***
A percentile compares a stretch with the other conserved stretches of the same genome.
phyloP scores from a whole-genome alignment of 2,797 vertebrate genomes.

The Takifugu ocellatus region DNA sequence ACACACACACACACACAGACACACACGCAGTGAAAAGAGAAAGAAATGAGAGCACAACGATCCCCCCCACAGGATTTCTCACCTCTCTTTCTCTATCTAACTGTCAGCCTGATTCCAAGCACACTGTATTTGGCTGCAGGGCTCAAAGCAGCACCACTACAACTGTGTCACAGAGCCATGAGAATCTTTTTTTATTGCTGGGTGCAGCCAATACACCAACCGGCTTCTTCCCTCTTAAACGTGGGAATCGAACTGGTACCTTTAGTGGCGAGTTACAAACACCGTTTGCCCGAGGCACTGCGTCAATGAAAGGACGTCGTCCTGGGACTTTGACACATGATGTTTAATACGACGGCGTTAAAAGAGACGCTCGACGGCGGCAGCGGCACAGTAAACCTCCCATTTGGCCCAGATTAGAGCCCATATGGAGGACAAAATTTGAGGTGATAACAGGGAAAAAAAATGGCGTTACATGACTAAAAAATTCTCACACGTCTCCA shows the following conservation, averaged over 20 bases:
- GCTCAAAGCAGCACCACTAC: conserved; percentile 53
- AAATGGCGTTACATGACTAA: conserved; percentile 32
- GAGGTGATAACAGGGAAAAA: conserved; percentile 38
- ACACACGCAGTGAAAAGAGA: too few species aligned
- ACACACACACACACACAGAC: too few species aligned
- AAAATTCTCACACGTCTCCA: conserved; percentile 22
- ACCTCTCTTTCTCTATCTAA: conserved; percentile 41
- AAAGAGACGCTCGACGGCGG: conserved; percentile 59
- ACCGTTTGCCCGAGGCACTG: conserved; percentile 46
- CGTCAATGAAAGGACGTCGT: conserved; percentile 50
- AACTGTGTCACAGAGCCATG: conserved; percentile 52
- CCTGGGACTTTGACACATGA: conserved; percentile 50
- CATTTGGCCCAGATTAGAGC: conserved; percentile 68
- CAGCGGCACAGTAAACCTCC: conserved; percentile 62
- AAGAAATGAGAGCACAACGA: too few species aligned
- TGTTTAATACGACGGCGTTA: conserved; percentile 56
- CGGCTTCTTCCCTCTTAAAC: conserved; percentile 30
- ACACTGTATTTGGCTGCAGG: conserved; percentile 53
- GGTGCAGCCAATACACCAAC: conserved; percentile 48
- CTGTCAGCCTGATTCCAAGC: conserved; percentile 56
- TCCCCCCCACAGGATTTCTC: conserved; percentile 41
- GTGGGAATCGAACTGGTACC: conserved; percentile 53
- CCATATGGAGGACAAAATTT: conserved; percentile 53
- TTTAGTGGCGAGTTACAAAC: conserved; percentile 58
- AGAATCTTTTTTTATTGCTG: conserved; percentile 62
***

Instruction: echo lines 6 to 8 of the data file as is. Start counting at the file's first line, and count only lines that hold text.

- GAGGTGATAACAGGGAAAAA: conserved; percentile 38
- ACACACGCAGTGAAAAGAGA: too few species aligned
- ACACACACACACACACAGAC: too few species aligned